The $290 million deal with Hewitt Associates was ceased, according to OPM, because the company failed to deliver a functioning benefits calculator.
The Office of Personnel Management terminated its 10-year, $290 million contract with Hewitt Associates to modernize the federal employees retirement system because the company failed to deliver a functioning benefits calculator, said Ronald Flom, OPM's senior procurement executive and associate director of the Management Services Division.
The benefits engine was part of OPM's RetireEZ system, which seeks to make the federal retirement process more automated, accurate and efficient. OPM has paid Hewitt $21 million of the $27 million cost for development and delivery of the calculator, Flom said.
OPM awarded the contract to Hewitt in May 2006 to provide the technology for RetireEZ, including a version of the company's commercial benefits system modified to comply with federal regulations. The system as planned would automatically calculate annuity checks for federal employees under different financial scenarios so they could determine the best time to retire, OPM has said.
OPM issued a stop-work order in May against Hewitt because of performance issues related to the benefits calculator engine, but officials worked with the contractor to resolve the problems, Flom said.
"Unfortunately, they have failed to meet the requirements of their contract," he said at a briefing with reporters to announce the contract termination.
In response, Hewitt said in a statement that it was disappointed by OPM's decision to terminate the contract by default.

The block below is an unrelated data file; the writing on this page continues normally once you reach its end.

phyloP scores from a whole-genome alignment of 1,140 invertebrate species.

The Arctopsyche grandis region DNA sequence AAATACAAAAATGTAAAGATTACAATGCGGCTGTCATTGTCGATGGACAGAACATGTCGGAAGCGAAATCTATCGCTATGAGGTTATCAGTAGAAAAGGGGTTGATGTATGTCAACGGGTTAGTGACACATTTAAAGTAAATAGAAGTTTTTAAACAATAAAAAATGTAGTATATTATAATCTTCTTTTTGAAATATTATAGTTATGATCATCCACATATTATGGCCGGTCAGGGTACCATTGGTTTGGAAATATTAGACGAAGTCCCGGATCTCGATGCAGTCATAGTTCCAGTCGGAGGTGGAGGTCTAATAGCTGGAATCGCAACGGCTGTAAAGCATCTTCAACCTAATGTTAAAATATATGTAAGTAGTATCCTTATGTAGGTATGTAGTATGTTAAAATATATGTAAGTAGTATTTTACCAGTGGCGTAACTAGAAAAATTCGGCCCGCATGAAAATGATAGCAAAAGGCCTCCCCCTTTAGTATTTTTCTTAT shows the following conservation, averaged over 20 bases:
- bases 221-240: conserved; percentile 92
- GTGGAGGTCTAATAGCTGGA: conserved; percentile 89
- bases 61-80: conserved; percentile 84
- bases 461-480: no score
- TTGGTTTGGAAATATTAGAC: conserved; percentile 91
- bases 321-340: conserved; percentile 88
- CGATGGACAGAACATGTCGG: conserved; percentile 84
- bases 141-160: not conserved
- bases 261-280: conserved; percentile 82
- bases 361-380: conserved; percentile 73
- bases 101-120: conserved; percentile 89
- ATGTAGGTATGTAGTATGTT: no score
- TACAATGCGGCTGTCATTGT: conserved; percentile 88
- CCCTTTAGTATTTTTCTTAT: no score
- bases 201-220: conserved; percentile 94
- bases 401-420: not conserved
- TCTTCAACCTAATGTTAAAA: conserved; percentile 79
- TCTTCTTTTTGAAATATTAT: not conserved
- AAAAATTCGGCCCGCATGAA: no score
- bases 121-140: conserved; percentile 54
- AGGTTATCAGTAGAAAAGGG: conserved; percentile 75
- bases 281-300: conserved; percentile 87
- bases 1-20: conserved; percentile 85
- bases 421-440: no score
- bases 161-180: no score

"We have delivered on our contractual commitments and taken extra steps to try to ensure the success of the project despite serious program management deficiencies on the part of OPM. We will vigorously challenge OPM's attempt to terminate this contract for default and are confident in our position."
In the letter of termination for default sent to Hewitt, OPM said the contractor was unable to meet the acceptable quality levels of 95 percent accuracy in total test cases and 100 percent in critical test cases that simulate 132 retirement scenarios.
Hewitt has the right to appeal OPM's decision to the Civilian Board of Contract Appeals within 90 days or the U.S. Court of Federal Claims within a year, Flom said.
OPM has continued to update its retirement system with data conversion and business process improvement activities, which did not involve Hewitt, said Michael Hager, OPM's acting director.
"Since the stop-work order was issued, we have worked diligently to carry through with the other elements of RetireEZ, and the progress we have made is significant," he said.
For example, OPM has integrated data from multiple sources for 1.5 million federal employees and converted 2 million paper records to electronic ones, Hager said. The agency has also scanned 8 million records for 1 million employees.
Mary Mosquera writes for Federal Computer Week, an 1105 Government Information Group publication.
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